Turning to the elements shown in
In yet another alternate embodiment depicted in
System 20 c restricts the Fabry-Perot sensor operation over an absolute displacement range equal approximately +/−2 um for light sources with 50 nm bandwidths and approximately +/−200 um for light sources with 5 nm bandwidth. The invention restricts the Fabry-Perot sensor operation over a dynamic displacement range of approximately 80 nm (+/−40 nm) for light sources with a center wavelength of 850 nm. The actual displacement limitation is a function of the center wavelength of the selected light source and has a maximum amplitude of approximately λ/x, where λ is the light wavelength and x is greater than 4 and more preferably about 10 in order to produce the preferred pseudo-quadrature state for this specific configuration. Experimentation has determined that the LED light source 850 nm provides acceptable performance at distance ranges up to 1000 meters and ELED light source 1300 nm provides acceptable performance at sensor to signal conditioner distances ranges in excess of 2500 meters; frequency response to 5 kHz, and absolute resolution of 1:500.
Light is preferably delivered via multimode optical fiber to Fabry-Perot sensor 24 through a 2×1 coupler 26. The light reflected from sensor 24 is modulated by the Fabry-Perot sensor gap. The light is divided at a second coupler 28 and passes through two fixed optical cross-correlators 30 a, 30 b and projected onto detectors D1 and D2. Signals S1 and S2, are respectively associated with detectors D1 and D2. Again, the detectors must be selected to match the emission spectrum of the light source.
Yet another embodiment depicted in
Calibration of the position of the optical cross-correlator positioning device relative to the gap of the optical cross-correlator provides an absolute measure of the length of the Fabry-Perot sensor gap. Dynamic displacements of the gap G are measured by positioning the optical cross-correlator off of the peak so that the length of gap in the optical cross-correlator is approximately λ/x, where λ is the light wavelength and x is greater than 4 and more preferably about 9 in order to produce the preferred pseudo-quadrature state for this specific configuration, greater than the length of the gap in the optical cross-correlator at its peak. This assures that the output signal is on the steep part of its modulation curve. This can be accomplished by dithering a very high speed positioning device such as a PZT or other linear actuator; or alternatively by projecting the light through the optical cross-correlator and onto a CCD array or other such array. This arrangement enables precise positioning of the length of the gap in the optical cross-correlator and more accurate measurements at a sacrifice to the frequency response of the system due to the slower response of the CCD array. Again, given the quick response time required for control of the positioning device and the optical cross-correlator, a microprocessor is envisioned as the preferred means to implement the invention.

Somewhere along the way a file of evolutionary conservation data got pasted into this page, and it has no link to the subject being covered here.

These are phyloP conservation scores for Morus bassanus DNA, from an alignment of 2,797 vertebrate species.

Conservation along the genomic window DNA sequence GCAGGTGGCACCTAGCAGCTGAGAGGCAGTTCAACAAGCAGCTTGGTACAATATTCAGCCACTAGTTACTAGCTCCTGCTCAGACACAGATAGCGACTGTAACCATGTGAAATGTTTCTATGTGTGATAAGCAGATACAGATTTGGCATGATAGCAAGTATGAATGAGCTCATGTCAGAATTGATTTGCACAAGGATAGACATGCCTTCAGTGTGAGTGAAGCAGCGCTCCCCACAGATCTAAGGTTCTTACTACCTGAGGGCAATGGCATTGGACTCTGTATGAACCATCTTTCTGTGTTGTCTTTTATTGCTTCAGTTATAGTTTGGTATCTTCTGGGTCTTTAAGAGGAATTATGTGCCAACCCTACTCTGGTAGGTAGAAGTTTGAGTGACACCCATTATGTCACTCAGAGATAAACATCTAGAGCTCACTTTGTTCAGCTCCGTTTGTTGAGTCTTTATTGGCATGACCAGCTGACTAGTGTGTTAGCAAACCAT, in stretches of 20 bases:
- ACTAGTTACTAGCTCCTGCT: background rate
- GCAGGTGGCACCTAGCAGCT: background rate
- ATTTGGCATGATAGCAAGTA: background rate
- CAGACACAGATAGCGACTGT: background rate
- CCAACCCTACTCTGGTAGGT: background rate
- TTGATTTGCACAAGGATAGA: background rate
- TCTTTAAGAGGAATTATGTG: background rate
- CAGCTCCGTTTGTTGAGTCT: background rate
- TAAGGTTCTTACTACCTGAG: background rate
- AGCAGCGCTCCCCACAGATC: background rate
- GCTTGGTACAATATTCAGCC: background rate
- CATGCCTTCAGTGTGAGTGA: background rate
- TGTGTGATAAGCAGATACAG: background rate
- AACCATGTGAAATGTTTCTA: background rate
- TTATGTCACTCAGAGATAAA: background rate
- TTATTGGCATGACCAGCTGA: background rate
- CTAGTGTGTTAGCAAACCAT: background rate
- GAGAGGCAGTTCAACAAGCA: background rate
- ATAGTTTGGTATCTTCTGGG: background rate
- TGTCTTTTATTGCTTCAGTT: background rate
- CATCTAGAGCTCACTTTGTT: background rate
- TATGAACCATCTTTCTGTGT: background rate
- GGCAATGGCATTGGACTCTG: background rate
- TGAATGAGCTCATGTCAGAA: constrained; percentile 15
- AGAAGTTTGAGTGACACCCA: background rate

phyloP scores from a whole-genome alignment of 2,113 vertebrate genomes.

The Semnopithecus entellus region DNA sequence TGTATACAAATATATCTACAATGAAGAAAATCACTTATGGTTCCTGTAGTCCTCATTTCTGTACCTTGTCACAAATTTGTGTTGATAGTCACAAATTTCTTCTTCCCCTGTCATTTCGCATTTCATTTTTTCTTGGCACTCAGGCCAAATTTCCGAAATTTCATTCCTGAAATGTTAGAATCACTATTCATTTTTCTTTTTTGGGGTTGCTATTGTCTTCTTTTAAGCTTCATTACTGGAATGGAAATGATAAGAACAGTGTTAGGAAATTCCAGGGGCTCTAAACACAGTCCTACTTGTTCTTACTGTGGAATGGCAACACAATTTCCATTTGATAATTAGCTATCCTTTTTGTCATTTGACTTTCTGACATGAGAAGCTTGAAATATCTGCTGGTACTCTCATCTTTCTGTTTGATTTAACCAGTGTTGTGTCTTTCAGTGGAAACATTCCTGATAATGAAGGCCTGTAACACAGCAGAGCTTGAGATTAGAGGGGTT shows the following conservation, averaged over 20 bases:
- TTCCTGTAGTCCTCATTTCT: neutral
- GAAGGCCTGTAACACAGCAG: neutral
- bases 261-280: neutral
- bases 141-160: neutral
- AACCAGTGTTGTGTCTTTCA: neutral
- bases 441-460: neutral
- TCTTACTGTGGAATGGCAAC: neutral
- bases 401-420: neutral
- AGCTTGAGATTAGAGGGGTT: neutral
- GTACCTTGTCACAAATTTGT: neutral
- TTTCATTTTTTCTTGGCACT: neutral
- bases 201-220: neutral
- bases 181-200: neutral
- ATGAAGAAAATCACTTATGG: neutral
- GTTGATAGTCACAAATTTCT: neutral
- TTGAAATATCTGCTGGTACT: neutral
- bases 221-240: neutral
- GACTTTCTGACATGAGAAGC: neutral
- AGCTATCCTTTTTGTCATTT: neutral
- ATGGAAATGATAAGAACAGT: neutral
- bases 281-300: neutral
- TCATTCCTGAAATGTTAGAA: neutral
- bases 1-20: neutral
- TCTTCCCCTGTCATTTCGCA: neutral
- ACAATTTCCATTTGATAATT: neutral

System 20 d restricts the Fabry-Perot sensor operation over an absolute displacement range equal to the range in possible gaps of the variable gap optical cross-correlator that exceed the coherence length of the light source, and restricts the Fabry-Perot sensor operation over a dynamic displacement range of approximately 160 nm (+/−80 nm) based on the use of an 850 nm LED. The actual displacement limitation is a function of the center wavelength of the selected light source and has a maximum amplitude of approximately λ/x, where λ is the light wavelength and x is greater than 4 and more preferably about 5 in order to produce the preferred pseudo-quadrature state for this specific configuration. Experimentation has determined that the LED light source 850 nm provides acceptable performance at distance ranges up to 1000 meters and ELED light source 1300 nm provides acceptable performance at sensor to signal conditioner distances ranges in excess of 2500 meters.
A visible or infrared incoherent light source 22 has an emission band preferably 50 nm wide and peak emission wavelength λ. Light is preferably delivered via multimode optical fiber to Fabry-Perot sensor 24 through a 2×1 coupler 26. The light reflected from sensor 24 is modulated by the Fabry-Perot sensor gap. The light is cross-correlated via correlator 30 a and projected onto detector D1. The detectors must be selected to match the emission spectrum of the light source, i.e. silicon for a visible light source and InGaAs for an infrared light source. Positioning means 31 controls the cross-correlator 30 a. Optionally, a second detector may be included (not shown) to enhance the speed and accuracy of the system. This detector is preferably arranged in a reflectance position relative to cross-correlator 30 a, thereby requiring a proper optical connection thereto.